This case study presents the situation of a new car introduced to the European market. The car design and the brand name (Smart, a two-seater smaller that Fiat 500), the company (MCC owned by Daimler-Benz) and the supply chain are completely new in the market and go beyond such existing practices as supplier involvement, outsourcing and modularproduction in the industry. Modules such as complete front or rear ends are pre-assembled on site and suppliers are involved in design and final assembly through co-ownership of the site, co-design and some major share in the manufacturing activities. Given the untraditional approach, MCC executives face some fundamental challenges including how to manage and control a supply chain in which MCC only addssome 15% of the operational value added. MCC can be seen as pilot for implementing mass-customization in an automotive supply chain. The case study is therefore of relevance to academics and (automotive) practitioners.
At the beginning of October 1998 most of the parking places in downtown Amsterdam were filled with one or … two cars. The variety in colours and the remarkabledesign of the two-seater car attracted great attention. The message was clear: Smart has come to town and it is here to revolutionise the concept of car production, logistics and marketing.
Micro Compact Car AG (MCC), a wholly owned subsidiary of Daimler-Benz (formerly a joint venture of Daimler-Benz and Swatch), is the company behind Smart. Together these manufactures have developed what they call anew mobility concept that relieves the heavy environmental pressure caused by present traffic while still ensuring continuous individual mobility. Overlooking the period preceding the introduction of the car, MCC management could look back on many peaks: a completely new brand had been developed; pilot marketing of brand and product concept had raised high levels of customer awareness and interestin European markets; a production site of 68 ha. had been developed and constructed from scratch, a dealer and marketing organization had been developed and was ready for product launch. Moreover, the supply chain concept developed went beyond existing practices in the automotive industry on a number of points: Customer can contribute to the configuration of products; lead-times for cars arecounted in weeks; suppliers have co-invested in the production location and have taken over shares of primary assembly beyond existing levels; the added value of MCC during production is approximately only a remaining 10% of the production cost-price; and suppliers and MCC are integrated in a sense that the premises of the suppliers adjoin the assembly hall of MCC. Overlooking the development andinstallation of the supply chain, all of which had been done since the first feasibility study of Mercedes in 1993 and the foundation of MCC in 1994, the management team realized it was facing new set of challenges. How to manage co-ordinate control and further develop such a supply chain when operational? This question is not only of relevance to MCC but to the Daimler-Benz Corporation as a Whole,which has earmarked Smart as a strategic learning project. Moreover, the concept being brought to practice by MCC is generally accepted by leading car-manufacturers as of key importance to future industry developments. Manufacturers and suppliers therefore monitor the successes and failures of MCC, as the results will by and large mark the future organization of their companies and of the supplychain.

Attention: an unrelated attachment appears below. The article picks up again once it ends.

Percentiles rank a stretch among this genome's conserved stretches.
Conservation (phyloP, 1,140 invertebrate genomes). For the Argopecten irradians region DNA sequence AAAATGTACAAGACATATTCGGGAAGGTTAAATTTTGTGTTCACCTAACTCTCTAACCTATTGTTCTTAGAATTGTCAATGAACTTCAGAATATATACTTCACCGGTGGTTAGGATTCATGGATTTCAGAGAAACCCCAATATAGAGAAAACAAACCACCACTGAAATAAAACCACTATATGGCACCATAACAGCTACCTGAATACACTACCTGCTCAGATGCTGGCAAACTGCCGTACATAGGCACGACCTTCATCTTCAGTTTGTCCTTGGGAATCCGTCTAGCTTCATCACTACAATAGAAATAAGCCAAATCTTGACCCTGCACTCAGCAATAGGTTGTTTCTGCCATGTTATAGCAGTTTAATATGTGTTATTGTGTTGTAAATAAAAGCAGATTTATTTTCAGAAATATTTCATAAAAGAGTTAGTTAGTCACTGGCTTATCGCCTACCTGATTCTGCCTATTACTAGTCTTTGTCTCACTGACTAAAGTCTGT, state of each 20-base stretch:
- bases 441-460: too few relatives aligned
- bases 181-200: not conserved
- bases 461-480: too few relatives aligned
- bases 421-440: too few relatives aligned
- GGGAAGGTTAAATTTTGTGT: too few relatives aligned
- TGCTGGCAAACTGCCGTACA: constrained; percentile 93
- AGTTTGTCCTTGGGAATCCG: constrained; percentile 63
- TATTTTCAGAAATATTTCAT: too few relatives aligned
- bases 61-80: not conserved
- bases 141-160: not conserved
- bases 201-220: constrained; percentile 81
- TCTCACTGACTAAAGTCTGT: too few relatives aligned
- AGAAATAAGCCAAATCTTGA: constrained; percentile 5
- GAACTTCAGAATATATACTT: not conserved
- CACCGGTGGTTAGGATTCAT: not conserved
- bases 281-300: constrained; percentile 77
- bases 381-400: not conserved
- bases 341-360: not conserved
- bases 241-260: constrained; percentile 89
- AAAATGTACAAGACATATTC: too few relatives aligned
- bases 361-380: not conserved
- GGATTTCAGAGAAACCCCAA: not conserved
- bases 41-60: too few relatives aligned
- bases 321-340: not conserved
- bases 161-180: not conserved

Reduce to the max: Size, environmental impact and product complexity
Increase to the max: Perceived customer choice.
The Smart City is a two-seater car measuring 2.5 metres in length, 1 metre 51 in width and 1 metre in height, mainly developed for in-city use. A safe and environment friendly car that despite its minimum size combines driver comfort safety and customer...